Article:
There are various ways to view the sun and the partial solar eclipse safely, and many of those are free or inexpensive or use materials or items you may have already, for example:
1. Eclipse glasses. If you have a pair of solar eclipse glasses, in good condition, you can use these to view the sun’s outline safely for a limited time. Just don’t try walking around while wearing them, as you can’t see anything else.
2. Simple pin hole projection. Use two pieces of card: a dark card with a neat pin hole, held in view of the sun, and in its shadow hold a white card to display the tiny image. The further apart the cards are, the bigger but dimmer the image.
3. Pin hole projection in a box or tube, for better contrast. You can find guides for this online. This will project a small image of the sun through a pin hole in foil in the sunny end of the box, onto the inside of the far end of the box, which you can view through a side cut-out in the box. Placing a white card inside at the display end produces a brighter image. The longer the box or tube, the larger the image, though it may become less crisp and bright and will be more difficult to find and keep centred.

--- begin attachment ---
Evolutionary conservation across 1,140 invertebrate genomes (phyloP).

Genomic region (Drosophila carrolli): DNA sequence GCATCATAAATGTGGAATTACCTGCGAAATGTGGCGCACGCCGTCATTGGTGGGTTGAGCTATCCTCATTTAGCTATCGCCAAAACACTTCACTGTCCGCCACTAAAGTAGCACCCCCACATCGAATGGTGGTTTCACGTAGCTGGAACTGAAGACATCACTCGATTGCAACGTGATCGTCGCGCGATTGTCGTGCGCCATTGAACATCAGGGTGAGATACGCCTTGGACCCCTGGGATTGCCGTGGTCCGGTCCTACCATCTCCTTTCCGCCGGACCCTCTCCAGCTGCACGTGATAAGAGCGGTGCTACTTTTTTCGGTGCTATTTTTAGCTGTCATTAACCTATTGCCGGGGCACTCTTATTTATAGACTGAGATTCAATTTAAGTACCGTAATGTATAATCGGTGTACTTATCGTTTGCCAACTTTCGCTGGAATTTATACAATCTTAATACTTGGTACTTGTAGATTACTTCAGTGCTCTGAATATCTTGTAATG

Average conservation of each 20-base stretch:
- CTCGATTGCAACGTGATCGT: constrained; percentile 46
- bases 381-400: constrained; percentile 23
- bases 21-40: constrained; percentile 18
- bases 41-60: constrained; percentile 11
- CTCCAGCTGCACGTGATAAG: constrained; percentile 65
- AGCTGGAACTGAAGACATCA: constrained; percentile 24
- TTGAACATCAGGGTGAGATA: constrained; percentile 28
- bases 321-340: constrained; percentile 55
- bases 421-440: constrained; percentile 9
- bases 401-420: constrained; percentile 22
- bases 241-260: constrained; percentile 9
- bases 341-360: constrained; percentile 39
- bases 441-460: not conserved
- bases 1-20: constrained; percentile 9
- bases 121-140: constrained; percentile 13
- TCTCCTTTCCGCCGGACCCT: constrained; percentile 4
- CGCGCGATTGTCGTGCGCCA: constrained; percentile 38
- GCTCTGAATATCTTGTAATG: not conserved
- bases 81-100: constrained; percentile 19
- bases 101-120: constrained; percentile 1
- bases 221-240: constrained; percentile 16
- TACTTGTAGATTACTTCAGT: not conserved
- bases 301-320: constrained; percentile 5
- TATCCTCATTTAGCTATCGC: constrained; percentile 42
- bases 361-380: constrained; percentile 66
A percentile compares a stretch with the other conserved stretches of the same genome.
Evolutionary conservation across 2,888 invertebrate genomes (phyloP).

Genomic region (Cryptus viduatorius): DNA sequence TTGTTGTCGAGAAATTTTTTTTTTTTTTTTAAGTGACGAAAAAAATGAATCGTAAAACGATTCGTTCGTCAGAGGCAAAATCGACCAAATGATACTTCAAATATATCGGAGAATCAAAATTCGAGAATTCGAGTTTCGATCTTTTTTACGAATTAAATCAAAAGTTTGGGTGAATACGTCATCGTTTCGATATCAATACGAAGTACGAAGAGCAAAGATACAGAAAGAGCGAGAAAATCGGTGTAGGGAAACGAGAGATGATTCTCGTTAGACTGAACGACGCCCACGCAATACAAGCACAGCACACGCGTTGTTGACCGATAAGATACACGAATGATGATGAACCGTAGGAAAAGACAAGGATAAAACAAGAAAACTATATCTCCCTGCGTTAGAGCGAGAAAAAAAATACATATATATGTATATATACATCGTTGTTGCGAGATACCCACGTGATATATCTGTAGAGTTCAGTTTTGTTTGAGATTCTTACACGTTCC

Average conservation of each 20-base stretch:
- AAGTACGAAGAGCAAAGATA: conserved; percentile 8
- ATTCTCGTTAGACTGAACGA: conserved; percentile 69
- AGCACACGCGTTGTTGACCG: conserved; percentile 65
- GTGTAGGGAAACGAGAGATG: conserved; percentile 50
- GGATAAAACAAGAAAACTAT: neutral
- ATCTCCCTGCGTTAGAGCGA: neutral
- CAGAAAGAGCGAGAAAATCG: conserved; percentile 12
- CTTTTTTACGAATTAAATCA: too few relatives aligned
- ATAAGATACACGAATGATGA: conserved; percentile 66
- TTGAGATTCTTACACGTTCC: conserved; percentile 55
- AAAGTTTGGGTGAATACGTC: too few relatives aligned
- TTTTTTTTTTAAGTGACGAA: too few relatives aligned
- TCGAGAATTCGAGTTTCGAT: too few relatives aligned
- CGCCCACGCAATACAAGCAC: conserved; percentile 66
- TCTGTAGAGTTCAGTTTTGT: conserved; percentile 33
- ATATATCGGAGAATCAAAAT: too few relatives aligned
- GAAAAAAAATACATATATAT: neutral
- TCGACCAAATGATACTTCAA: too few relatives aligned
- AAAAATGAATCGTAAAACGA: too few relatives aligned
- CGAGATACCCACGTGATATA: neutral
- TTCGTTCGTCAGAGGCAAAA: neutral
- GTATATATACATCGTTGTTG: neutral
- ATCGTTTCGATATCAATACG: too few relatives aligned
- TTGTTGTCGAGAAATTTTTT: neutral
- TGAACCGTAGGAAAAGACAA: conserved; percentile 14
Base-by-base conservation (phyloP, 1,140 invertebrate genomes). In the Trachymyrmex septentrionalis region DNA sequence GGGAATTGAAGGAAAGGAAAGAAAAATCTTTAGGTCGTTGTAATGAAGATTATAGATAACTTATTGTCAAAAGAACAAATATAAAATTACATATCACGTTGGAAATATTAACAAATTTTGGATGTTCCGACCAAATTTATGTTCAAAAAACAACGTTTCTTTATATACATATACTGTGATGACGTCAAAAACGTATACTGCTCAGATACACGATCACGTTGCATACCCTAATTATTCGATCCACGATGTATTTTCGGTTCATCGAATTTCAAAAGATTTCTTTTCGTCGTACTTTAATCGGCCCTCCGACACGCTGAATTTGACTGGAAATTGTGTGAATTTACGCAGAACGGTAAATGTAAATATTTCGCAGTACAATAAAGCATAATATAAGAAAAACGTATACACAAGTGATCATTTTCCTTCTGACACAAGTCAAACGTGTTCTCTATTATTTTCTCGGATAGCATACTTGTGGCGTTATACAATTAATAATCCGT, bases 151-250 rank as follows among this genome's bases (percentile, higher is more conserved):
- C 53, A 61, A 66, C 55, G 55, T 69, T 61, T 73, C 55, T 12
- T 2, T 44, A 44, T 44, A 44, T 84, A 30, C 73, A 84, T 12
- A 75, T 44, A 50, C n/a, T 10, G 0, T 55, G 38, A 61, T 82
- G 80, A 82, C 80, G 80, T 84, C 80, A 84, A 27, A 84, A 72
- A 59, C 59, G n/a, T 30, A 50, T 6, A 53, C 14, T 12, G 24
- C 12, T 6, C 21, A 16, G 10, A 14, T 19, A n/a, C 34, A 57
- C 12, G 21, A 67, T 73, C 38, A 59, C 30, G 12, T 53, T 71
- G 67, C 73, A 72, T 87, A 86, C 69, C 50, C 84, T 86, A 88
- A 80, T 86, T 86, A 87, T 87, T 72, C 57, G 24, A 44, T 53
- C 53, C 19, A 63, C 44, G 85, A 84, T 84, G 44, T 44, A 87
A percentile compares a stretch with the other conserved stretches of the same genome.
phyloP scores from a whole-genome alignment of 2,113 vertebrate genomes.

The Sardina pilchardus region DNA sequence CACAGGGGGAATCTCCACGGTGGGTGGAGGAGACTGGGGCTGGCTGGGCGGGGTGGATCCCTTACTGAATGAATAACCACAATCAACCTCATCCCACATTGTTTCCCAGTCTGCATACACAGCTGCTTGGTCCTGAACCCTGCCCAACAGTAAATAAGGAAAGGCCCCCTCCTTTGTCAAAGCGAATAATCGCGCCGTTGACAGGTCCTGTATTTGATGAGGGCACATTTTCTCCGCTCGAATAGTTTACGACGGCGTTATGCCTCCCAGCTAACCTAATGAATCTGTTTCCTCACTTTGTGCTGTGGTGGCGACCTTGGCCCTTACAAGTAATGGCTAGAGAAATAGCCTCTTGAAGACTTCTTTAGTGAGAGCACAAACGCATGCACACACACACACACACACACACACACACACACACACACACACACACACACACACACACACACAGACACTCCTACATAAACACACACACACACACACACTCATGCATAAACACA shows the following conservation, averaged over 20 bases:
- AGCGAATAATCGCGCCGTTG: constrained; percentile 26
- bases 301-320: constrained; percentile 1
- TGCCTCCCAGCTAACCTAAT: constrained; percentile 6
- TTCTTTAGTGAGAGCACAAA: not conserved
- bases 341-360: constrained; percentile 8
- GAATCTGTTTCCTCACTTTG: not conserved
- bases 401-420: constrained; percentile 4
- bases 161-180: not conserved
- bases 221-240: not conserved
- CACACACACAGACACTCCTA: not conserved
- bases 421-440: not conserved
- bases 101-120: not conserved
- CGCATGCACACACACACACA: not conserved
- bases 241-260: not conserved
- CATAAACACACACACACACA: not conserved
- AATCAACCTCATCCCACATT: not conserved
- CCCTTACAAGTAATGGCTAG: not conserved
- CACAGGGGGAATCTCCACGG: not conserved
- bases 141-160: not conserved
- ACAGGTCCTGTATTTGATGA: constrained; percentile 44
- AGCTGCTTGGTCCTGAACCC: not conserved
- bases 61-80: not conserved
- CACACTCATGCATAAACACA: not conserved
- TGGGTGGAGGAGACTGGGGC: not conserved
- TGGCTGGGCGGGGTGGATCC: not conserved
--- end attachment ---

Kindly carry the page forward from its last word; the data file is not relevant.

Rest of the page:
4. Mirror reflector. Cover a small flat mirror with black paper or card, leaving just a tiny cut-out no more than 5mm across. You could use a small hole punch but any shape hole will do – this will act as a pinhole that you can use to reflect an image of the sun onto a shaded white wall – experiment using different distances between mirror and wall and see how big a reflected projection you can make without losing too much detail.
5. Use a tree or colander or interlaced fingers as a multi-pinhole projector. For example stand in the shade of a tree that lets small glimpses of the sun shine onto the ground. During the partial eclipse you will see instead of glimmering circles, crescents, though these will be stretched as the ground lies at an angle away from the sun. You can put down a white sheet or white card to show up the shapes better, and perhaps angle this full on to the sun to see more representative shapes.